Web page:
Wednesday, 19 December 2012

Associative Economics

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Associative economics is a term used variously by different people around the world. For some of these the work of Austrian philosopher and social thinker Rudolf Steiner[1] is a reference. Steiner gave a course of lectures in 1922 in which he set out his view that with the advent of global economy, the science of economics would need to take a further step, which included an elaboration of the economic process, a more precise monetary analysis, and a clearer understanding of how, through the division of labour, the associative basis of economic life becomes apparent. Associative economics emphasizes the development of conscious coordination of producers, distributors, and consumers. It understands the global economy as a single, closed domain, through which human beings meet one another's needs. It is called "associative economics" because its goal is an economic sector which is managed by associations of business corporations (industry associations) and consumer associations instead of by the Invisible Hand of the blind market (capitalist economics) and instead of by the government (socialist economics).



[edit] Themes

Some of the themes central to/addressed by associative economics include the following: how the three functions of money become three qualities; why the ‘factors of production’ are better described as ‘factors of price formation’; true pricing (in lieu of the efficient market hypothesis); the concepts of gift money (not synonymous with donations) and ‘loan money’ (not synonymous with loans); moving from real to personal credit; property rights in terms of the 'fundamental sociological law' [ref needed]; understanding that land is not in the market ever – what is in the market is the right to own or use land; understanding in detail and technically how one overcomes the gold standard, or what happens to balance of payments, or whether there can be banking in an associative economy.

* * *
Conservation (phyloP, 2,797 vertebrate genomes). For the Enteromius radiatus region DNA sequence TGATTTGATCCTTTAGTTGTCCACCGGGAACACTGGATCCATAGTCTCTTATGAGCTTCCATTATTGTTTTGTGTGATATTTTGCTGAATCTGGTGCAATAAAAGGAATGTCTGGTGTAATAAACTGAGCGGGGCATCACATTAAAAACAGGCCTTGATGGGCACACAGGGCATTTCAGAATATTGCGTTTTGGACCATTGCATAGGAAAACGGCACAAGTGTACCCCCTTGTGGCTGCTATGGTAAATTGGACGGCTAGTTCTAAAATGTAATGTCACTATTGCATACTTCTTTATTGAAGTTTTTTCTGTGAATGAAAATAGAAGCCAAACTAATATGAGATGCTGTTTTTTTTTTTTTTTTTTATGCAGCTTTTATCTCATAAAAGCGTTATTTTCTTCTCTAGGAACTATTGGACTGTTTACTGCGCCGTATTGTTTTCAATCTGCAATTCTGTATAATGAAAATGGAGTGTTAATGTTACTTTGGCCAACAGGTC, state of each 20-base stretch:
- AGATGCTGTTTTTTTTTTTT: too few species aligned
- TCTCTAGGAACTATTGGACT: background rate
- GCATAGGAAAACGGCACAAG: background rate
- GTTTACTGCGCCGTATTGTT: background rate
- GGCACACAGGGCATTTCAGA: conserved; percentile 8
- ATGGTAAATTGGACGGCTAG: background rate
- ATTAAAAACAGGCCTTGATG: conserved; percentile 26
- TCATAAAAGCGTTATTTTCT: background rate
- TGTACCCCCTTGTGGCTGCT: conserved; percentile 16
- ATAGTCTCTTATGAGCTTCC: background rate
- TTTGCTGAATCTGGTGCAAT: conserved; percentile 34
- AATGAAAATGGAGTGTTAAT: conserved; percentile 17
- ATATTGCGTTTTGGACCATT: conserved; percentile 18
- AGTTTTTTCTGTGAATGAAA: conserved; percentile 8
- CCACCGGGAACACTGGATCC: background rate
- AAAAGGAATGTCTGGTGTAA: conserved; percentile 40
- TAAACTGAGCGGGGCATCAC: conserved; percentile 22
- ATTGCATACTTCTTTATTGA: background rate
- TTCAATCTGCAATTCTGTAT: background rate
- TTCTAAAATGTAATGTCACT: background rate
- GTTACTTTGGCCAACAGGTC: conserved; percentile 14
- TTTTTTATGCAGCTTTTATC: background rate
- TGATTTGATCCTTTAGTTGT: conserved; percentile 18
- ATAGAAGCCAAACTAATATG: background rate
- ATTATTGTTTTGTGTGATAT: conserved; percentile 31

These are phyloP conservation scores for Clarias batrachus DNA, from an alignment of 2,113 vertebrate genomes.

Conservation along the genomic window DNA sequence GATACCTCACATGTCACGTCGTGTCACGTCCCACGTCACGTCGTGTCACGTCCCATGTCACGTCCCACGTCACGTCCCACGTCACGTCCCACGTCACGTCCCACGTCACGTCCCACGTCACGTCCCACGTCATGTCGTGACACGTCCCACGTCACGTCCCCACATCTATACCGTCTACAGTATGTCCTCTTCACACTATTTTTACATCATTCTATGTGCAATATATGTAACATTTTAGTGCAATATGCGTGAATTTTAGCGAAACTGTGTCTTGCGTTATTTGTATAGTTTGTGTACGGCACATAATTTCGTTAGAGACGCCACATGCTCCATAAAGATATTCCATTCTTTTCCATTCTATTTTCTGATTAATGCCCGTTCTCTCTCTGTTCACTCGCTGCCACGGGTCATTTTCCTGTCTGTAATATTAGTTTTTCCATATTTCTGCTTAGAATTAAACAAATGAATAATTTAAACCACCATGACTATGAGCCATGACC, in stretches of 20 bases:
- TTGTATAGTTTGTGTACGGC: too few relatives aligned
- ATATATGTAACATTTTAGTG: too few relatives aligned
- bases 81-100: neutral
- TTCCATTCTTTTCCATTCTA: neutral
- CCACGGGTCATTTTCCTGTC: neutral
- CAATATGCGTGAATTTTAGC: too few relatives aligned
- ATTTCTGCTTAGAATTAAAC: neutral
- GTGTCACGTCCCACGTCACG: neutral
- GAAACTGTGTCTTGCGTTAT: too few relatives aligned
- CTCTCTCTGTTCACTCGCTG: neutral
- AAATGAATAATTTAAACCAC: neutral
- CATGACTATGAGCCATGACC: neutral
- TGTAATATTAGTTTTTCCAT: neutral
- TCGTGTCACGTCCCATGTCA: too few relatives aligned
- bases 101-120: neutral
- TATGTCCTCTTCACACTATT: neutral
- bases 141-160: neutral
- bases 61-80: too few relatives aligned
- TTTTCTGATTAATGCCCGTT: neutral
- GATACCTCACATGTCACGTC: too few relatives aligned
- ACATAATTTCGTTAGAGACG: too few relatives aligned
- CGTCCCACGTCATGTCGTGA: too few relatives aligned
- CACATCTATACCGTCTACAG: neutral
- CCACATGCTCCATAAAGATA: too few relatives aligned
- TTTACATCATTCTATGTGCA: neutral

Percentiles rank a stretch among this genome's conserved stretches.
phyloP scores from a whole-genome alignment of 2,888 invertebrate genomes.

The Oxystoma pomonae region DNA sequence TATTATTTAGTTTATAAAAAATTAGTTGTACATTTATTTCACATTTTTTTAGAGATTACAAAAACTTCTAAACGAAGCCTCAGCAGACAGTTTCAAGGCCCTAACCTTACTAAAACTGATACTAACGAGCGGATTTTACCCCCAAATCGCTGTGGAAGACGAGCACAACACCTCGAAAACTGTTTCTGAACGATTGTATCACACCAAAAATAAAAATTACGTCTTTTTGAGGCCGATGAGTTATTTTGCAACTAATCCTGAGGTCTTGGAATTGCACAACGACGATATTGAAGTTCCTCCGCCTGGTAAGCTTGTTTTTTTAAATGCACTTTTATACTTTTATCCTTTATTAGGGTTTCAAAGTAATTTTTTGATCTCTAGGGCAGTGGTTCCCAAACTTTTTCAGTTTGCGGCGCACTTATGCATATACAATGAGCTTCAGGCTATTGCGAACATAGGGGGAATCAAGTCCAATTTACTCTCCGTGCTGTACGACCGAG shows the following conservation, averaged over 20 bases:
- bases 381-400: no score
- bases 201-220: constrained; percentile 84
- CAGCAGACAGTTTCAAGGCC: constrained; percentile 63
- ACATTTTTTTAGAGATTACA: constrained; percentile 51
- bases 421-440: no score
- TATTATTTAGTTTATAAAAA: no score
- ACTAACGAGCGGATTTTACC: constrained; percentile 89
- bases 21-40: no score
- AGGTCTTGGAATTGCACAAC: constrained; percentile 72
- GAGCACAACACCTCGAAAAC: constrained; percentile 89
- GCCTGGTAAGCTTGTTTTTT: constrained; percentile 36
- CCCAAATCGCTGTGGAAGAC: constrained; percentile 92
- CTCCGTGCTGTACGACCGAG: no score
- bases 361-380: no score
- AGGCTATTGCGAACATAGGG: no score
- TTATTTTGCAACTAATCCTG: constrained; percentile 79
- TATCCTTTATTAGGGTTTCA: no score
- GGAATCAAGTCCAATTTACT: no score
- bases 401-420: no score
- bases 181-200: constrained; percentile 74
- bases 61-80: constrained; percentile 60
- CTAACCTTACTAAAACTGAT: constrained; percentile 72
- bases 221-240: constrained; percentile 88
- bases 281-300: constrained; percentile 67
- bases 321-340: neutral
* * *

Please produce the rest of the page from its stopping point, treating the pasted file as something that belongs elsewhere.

The idea of associative economics is often also the inspiration behind such things as community supported agriculture, ethical banking, social finance, community land trusts, and local currencies.[2]

[edit] Local and global

Associative economics recognizes the central role of the individual entrepreneur and the inherent regulatory effect of face-to-face transactions between producers and consumers. At the same time, it sees that the economic organism has become truly global – has moved beyond national boundaries – so that when the economy is seen from a national perspective this is only partial and potentially harmful. Within the context of a legislative framework, the economy is best conducted by those who are responsible for economic activities, potentially everyone!, working in association with one another rather than unto themselves. It has also been described as an "altruistic stakeholder-managed economy").[3] This picture of an autonomously conducted economy belongs to Steiner's overall conception of the threefold nature of social life.

[edit] The threefold nature of social life

In the early 20th century, Rudolf Steiner spoke in detail about the threefold nature of social life; not as an invention or theory, but as observable fact (also known as the "threefold social organism" or "social threefolding"). Central to this perception is the need for autonomy (separate yet conscious interaction) on the part of the three realms of social life: the economy, the rights life (including politics and law), and spiritual life meaning the many worldviews that human beings cherish. Though historically premature, they see in the cry of the French Revolution ("Liberté, Égalité, Fraternité") three fundamental ideals of the modern human being that can only find their rightful (and compatible) place in these three spheres.[4] Freedom and self-determination in the spiritual or cultural realm – to believe, express, and develop as one sees fit; working together as part of the whole human family in the economic realm – where through the division of labor individuals come together to meet one another’s needs; and equality in the rights realm – where everyone comes together to sense and make agreements that are right for all.